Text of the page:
THINGS CAN CERTAINLY CHANGE over time. It seems not so long ago that Fortune magazine was criticizing criminal prosecutors for a perceived unwillingness to take on fraudulent financial reporting. The reason, Fortune complained, was not a lack of evidence of wrongdoing but a lack of prosecutorial zeal. Even in the face of egregious misconduct, the magazine concluded that “hardly anyone ever went to prison.”
If that was a valid criticism, it is no longer. Today, almost anyone potentially caught in a web of deliberately falsified financial results has to consider the possibility of a criminal investigation. The reasons for the shift are many, but generally involve the increased profile of fraudulent financial reporting and a corresponding reallocation of governmental resources to criminal proceedings. One factor that should not have played a significant role in changing prosecutorial attitudes is the law. Fraudulent financial reporting has been a criminal violation of the federal securities laws since the 1930s.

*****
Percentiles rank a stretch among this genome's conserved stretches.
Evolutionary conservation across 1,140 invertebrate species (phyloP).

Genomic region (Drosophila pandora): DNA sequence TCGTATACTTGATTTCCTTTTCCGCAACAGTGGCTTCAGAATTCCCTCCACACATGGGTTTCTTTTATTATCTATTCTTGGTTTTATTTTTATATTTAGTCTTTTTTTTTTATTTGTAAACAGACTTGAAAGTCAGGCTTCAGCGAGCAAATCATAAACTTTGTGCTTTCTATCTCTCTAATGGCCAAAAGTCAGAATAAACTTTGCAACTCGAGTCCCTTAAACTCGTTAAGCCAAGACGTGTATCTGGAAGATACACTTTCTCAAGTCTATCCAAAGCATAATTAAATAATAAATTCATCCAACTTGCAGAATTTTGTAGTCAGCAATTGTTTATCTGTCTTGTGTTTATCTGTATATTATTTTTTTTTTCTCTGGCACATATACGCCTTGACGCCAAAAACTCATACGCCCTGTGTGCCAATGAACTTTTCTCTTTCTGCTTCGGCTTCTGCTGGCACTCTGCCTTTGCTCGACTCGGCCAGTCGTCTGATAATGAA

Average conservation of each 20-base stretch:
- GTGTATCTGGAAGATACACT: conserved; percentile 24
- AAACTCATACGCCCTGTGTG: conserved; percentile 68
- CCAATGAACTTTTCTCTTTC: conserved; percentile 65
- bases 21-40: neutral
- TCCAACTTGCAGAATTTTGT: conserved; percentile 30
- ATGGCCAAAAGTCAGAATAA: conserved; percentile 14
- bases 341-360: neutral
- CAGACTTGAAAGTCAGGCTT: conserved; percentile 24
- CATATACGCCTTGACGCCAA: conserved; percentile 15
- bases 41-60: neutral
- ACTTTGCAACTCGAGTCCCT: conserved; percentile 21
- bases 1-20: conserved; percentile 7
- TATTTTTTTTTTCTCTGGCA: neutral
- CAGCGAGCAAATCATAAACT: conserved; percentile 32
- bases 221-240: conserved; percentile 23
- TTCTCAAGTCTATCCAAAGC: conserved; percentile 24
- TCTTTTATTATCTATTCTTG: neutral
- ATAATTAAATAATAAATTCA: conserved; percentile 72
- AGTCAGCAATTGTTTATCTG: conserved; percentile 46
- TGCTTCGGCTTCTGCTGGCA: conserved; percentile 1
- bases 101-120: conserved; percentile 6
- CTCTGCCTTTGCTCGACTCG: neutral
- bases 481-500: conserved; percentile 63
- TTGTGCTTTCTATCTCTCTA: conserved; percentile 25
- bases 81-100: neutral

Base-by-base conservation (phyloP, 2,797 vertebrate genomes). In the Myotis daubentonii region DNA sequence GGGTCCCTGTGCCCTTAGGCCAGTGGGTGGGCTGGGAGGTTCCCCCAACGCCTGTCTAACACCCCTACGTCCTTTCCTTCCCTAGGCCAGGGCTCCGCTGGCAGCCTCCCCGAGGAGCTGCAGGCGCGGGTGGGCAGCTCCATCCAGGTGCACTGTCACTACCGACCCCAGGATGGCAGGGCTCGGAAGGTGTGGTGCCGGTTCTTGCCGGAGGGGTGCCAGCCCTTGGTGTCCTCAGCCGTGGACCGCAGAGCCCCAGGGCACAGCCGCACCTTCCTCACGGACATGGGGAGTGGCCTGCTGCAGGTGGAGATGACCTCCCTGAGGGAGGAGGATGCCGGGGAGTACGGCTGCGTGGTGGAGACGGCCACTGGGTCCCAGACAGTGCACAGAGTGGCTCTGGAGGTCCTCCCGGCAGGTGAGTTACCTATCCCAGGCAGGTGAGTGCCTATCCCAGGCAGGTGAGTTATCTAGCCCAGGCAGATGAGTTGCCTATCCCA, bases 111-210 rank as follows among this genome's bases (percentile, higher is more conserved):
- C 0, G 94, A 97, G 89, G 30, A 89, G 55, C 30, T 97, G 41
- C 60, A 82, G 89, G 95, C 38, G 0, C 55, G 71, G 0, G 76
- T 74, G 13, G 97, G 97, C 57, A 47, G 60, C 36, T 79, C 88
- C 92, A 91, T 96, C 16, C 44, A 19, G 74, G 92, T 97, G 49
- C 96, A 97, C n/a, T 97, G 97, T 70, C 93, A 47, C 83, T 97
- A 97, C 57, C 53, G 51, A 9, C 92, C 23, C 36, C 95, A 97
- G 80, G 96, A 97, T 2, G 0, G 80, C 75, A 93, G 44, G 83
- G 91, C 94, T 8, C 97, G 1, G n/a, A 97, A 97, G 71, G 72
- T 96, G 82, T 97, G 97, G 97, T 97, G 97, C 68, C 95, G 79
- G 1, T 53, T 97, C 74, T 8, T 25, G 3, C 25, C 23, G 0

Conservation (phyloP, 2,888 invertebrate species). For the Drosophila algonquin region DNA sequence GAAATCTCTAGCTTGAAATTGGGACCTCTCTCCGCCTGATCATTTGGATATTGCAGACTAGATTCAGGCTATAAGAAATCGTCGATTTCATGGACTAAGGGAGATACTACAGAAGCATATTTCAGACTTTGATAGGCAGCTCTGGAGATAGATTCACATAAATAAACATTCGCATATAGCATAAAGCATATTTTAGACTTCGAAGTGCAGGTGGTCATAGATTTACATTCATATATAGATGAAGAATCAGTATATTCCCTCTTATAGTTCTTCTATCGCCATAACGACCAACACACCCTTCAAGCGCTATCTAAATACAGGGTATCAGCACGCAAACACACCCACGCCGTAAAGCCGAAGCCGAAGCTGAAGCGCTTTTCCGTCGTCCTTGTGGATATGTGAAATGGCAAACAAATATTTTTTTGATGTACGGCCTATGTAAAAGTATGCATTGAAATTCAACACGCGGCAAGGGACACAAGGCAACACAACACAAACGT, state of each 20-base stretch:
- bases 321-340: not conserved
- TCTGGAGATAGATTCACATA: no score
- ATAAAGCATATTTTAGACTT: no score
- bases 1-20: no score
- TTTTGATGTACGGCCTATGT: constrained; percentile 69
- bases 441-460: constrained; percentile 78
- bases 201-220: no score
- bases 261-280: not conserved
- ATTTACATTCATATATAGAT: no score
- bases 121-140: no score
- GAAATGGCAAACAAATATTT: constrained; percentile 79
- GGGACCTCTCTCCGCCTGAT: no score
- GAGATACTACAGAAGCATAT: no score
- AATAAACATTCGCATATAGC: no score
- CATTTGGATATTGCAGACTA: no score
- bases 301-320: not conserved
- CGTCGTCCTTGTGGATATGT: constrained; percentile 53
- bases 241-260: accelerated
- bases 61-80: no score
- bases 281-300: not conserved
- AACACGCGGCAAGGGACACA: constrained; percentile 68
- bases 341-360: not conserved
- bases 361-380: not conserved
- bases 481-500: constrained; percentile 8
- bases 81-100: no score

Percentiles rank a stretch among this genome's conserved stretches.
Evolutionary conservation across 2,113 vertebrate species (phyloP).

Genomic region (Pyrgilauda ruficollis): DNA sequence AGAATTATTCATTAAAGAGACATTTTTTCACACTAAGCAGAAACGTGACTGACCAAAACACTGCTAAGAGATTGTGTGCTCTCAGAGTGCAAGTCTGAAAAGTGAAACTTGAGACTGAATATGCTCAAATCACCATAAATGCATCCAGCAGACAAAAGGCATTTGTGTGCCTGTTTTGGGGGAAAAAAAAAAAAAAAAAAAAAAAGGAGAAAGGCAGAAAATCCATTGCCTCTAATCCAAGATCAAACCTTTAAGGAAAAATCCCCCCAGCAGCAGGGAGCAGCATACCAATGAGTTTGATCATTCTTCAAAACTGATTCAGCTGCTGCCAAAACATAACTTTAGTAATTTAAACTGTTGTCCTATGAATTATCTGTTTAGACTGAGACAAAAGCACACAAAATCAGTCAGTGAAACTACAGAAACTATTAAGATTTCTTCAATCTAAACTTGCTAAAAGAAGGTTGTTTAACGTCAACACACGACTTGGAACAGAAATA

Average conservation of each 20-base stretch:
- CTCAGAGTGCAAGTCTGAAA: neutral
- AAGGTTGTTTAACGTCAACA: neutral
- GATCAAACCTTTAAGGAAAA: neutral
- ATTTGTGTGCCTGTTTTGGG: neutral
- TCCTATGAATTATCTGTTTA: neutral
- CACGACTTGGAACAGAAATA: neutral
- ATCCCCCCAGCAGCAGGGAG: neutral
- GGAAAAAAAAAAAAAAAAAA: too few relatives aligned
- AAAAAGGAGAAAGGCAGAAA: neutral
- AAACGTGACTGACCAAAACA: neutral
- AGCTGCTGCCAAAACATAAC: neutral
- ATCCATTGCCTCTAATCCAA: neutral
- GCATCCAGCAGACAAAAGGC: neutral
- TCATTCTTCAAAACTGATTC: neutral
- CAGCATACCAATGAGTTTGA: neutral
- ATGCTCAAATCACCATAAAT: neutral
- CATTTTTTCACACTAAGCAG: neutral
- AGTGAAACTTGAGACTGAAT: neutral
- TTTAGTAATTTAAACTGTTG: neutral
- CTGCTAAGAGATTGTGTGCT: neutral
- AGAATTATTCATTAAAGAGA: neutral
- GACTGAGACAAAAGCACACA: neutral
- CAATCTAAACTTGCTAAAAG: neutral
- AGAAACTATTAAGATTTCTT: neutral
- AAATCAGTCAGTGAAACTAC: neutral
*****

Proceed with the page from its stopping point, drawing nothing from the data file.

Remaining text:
This chapter examines the role of prosecutors in ferreting out and prosecuting misconduct based on public company fraudulent financial reporting. The chapter starts with the considerations potentially relevant to a prosecutor in evaluating whether to commence a criminal investigation. It then turns to the typical phases of a criminal investigation and possible company responses at each phase. Then it discusses the responsibilities of ...